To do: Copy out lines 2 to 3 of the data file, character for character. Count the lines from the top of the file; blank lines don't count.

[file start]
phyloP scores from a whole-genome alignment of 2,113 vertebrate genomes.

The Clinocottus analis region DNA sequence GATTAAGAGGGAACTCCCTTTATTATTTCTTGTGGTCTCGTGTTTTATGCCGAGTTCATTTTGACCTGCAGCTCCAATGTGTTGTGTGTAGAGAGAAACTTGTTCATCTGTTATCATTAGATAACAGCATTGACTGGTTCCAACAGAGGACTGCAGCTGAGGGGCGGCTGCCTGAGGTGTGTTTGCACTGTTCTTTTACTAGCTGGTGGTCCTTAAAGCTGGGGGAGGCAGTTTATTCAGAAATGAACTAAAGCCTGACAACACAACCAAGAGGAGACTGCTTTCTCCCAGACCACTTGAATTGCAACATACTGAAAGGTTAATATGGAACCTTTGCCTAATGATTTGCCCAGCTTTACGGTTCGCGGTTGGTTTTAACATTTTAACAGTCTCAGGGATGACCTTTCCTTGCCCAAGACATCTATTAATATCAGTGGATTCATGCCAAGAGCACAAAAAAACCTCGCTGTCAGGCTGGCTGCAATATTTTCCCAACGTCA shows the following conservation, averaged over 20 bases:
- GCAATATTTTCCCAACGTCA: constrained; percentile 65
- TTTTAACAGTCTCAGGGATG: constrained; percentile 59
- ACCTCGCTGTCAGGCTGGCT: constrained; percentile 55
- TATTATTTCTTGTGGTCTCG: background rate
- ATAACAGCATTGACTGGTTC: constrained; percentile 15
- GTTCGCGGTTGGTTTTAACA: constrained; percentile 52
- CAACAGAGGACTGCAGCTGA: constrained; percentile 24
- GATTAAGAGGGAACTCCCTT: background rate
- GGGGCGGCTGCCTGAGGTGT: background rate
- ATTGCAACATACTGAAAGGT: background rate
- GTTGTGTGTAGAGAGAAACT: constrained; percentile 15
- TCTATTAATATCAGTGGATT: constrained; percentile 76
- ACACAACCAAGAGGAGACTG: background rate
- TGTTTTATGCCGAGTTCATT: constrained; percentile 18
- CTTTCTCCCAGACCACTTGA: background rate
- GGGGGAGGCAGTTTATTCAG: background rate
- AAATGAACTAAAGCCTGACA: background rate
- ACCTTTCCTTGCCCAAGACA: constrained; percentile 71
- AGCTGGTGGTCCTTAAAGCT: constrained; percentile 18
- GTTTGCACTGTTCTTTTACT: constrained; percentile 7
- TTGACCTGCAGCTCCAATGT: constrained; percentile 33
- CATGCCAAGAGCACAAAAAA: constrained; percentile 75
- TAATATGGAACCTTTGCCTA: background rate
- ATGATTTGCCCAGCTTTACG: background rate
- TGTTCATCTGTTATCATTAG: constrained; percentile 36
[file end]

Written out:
The Clinocottus analis region DNA sequence GATTAAGAGGGAACTCCCTTTATTATTTCTTGTGGTCTCGTGTTTTATGCCGAGTTCATTTTGACCTGCAGCTCCAATGTGTTGTGTGTAGAGAGAAACTTGTTCATCTGTTATCATTAGATAACAGCATTGACTGGTTCCAACAGAGGACTGCAGCTGAGGGGCGGCTGCCTGAGGTGTGTTTGCACTGTTCTTTTACTAGCTGGTGGTCCTTAAAGCTGGGGGAGGCAGTTTATTCAGAAATGAACTAAAGCCTGACAACACAACCAAGAGGAGACTGCTTTCTCCCAGACCACTTGAATTGCAACATACTGAAAGGTTAATATGGAACCTTTGCCTAATGATTTGCCCAGCTTTACGGTTCGCGGTTGGTTTTAACATTTTAACAGTCTCAGGGATGACCTTTCCTTGCCCAAGACATCTATTAATATCAGTGGATTCATGCCAAGAGCACAAAAAAACCTCGCTGTCAGGCTGGCTGCAATATTTTCCCAACGTCA shows the following conservation, averaged over 20 bases:
- GCAATATTTTCCCAACGTCA: constrained; percentile 65